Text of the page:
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The Ajanta Caves enjoy pleasant climatic conditions. Even though the region can be visited throughout the whole year, the ideal time to visit Ajanta is from the month of June to March. The summer season begins in March and continues till May. The weather becomes hot and the average temperature ranges between 21°C to 37°C. The maximum temperature during summers can rise to almost 42°C. Tourists face some difficulty in walking around and exploring the caves during the peak months of summer, especially April – May. Monsoons, extending from the month of June to September, bring relief from the warm climate and the major portion of the rainfalls in the region occurs during this season. The Caves remain open during the monsoon season. The season of winter lasts from November till February. The weather remains comfortable and dry with the lowest temperature recorded being 10°C.

How To Reach

By Road:

Buses headed for Ajanta on a regular basis are available from the city of Aurangabad and Jalgaon. Private and public buses are also available from different cities such as Ahmednagar, Shirdi, Ahmedabad, Indore, Hyderabad, Mumbai, Bijapur, Nasik and Pune.

By Air:

The nearest domestic airport is present at Aurangabad, situated at a distance of 90 km from the Ajanta Caves. Regular flights are available to most of the important cities in India, including Mumbai, from the Aurangabad Airport. Mumbai, which is located 400 km away from Ajanta, is the closest international airport and remains well-connected to several major cities round the globe.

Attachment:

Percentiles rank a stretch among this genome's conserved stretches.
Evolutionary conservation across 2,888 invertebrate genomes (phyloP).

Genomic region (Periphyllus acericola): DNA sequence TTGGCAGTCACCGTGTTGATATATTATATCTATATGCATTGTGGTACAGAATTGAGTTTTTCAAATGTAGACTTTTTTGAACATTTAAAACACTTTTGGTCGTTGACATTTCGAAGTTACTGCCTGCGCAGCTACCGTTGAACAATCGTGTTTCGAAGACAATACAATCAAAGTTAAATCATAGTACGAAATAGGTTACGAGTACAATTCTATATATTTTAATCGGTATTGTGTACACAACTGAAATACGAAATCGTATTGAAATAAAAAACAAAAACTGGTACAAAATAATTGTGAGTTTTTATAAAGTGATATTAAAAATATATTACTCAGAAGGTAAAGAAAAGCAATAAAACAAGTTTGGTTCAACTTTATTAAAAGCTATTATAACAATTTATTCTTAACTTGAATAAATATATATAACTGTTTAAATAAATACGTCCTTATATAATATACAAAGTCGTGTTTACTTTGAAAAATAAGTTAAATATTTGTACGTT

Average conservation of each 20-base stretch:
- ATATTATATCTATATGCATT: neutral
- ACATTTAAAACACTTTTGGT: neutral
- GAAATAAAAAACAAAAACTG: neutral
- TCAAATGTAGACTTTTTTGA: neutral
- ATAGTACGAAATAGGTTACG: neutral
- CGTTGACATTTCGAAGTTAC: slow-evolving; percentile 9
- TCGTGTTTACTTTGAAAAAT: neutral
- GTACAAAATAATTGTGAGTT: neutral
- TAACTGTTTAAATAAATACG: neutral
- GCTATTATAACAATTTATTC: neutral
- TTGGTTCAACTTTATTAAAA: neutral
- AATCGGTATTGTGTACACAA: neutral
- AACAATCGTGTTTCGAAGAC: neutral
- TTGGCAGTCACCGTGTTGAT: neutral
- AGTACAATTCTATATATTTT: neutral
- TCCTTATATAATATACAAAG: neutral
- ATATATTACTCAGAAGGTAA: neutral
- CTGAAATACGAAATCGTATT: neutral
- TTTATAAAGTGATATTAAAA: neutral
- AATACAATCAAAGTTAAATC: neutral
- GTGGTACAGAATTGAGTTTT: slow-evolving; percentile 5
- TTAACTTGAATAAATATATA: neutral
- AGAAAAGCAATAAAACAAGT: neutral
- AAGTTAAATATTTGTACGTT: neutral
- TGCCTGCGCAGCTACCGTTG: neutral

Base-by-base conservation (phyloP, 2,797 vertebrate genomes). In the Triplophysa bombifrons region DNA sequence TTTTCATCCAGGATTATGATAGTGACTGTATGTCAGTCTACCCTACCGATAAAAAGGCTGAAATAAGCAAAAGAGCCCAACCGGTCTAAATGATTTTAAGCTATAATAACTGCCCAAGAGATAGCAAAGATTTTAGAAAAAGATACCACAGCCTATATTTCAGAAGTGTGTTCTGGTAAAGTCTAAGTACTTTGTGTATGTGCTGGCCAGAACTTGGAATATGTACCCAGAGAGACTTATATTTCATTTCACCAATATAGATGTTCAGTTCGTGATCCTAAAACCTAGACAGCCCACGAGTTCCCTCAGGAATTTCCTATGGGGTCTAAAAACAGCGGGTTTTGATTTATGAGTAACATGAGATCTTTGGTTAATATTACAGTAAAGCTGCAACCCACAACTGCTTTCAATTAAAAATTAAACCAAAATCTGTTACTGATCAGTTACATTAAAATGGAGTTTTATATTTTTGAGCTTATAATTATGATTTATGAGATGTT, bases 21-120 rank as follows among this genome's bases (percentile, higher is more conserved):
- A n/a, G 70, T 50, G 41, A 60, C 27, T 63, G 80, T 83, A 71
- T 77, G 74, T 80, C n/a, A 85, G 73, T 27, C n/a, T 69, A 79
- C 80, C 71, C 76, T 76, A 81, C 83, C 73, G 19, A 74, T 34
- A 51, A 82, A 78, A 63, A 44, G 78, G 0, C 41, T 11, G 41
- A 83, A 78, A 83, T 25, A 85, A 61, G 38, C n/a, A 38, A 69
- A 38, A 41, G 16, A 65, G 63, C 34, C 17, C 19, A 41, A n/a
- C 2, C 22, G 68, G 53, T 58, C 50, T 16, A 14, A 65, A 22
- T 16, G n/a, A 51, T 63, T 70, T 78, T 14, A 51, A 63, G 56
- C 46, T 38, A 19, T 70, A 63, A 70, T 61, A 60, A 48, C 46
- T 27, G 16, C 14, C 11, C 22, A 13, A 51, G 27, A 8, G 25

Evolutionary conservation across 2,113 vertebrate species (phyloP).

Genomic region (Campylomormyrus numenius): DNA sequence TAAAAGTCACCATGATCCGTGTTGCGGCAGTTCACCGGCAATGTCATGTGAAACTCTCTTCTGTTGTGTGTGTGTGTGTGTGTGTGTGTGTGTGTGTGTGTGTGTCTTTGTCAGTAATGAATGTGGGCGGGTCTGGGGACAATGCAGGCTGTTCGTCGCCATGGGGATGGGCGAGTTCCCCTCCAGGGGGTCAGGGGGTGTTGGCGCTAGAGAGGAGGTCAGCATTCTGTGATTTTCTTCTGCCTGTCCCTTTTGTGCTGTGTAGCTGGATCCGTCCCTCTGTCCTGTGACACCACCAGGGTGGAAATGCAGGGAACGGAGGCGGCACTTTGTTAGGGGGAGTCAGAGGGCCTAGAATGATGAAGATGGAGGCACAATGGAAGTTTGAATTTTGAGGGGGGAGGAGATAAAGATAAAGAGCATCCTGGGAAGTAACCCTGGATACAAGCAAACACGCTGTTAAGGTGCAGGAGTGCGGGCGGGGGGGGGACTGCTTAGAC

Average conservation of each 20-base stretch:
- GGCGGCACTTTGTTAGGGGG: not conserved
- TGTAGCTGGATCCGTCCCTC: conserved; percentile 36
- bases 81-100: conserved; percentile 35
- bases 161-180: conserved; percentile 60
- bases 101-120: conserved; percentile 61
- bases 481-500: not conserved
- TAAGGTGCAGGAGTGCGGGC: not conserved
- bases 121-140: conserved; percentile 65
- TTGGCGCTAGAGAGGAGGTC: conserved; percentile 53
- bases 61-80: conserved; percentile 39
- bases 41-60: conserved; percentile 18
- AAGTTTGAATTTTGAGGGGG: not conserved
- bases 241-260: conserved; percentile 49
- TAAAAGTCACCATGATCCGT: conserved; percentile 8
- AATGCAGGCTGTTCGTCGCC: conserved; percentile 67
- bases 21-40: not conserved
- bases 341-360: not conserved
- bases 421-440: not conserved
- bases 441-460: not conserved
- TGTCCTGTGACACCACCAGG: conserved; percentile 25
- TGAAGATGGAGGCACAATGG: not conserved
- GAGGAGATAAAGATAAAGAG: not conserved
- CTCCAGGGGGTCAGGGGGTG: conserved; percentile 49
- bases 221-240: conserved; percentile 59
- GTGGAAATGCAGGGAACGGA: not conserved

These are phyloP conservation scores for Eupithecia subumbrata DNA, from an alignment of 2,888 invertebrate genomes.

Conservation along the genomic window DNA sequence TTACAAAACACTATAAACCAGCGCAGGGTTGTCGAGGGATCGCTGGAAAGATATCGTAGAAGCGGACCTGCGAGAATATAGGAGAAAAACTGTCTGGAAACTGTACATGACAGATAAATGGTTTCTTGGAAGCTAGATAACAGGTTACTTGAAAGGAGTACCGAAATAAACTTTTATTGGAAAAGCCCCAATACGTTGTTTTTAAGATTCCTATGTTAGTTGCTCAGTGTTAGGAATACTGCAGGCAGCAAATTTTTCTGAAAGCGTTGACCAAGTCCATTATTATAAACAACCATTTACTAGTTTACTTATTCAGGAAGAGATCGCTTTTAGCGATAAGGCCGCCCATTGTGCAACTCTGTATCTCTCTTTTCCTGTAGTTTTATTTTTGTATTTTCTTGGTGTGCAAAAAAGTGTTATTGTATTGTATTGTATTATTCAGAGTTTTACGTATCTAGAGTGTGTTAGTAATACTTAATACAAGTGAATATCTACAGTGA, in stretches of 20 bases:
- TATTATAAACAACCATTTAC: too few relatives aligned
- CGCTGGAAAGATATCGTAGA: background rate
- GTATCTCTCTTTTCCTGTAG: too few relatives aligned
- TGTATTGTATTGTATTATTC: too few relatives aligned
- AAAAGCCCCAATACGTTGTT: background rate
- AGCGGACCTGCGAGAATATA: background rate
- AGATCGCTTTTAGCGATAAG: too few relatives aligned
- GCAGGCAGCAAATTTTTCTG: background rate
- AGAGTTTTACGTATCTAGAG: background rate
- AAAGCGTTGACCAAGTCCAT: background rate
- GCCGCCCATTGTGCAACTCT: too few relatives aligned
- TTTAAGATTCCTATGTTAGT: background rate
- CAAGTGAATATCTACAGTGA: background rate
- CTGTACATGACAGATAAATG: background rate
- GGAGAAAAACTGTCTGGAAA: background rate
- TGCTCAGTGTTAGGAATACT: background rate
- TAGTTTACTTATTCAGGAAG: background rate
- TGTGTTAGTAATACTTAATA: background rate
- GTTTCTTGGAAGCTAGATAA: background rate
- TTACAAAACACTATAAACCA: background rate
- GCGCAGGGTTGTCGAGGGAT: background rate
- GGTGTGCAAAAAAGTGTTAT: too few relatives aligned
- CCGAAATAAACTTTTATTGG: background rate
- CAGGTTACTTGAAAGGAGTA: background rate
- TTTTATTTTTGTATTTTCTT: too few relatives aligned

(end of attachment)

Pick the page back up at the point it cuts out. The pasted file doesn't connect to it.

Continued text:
By Rail:

The nearest railway station from the Ajanta Caves is Jalgaon, situated at a distance of 60 km away. Jalgaon connects Ajanta with other parts of the country. Tourists can avail bus or taxis from the station to reach the caves.


The Ajanta Caves in the Aurangabad district of Maharashtra are one of the most popular tourist destinations in India. Considered to be one of the finest artistic treasures of India and designated a World Heritage site by UNESCO, the Ajanta Caves boast of some of the finest instances of ancient Indian murals and sculptures, the finest example of Deccan rock-cut sculptures made by Buddhist monks. Stretched over 2 kms, the 29 caves here were once important Buddhist centers that date back to the 2nd to 7th century BC are a great spectacle. Development work on these caves began in 400 AD when the Buddhist monks started to excavate these prayer halls and temples from the cliffs situated within the majestic Shayadari Hills.


The frescoes and paintings seen at Ajanta depict the story of the rise of Buddhism from 200 BC to 650 AD. The 29 caves evolved into monasteries and prayer halls over a period of time. While the majority of the sculptures depict portraits of gods and animals, the paintings showcase life in the courts as well as various illustrations derived from the Jataka legends.


The rock-cut caves are believed to have been discovered by an officer of the British Army, John Smith, while he was out hunting. The Ajanta Caves depict the artistry and unparalleled skill that the craftsmen of India had acquired so long ago. Both the sculptures and the paintings present within the cave have withstood the test of time and continue to astonish tourists with their beauty and complexity.


Ajanta caves are an epitomy of the Buddhist, Jain & Hindu art and show the harmony of the three casts that existed years back. Visitors can buy souvenirs from the government shops present in the area. There are no restaurants in Ajanta. Therefore, tourists are advised to pack their water and picnic lunch to take along with them before heading out to the site.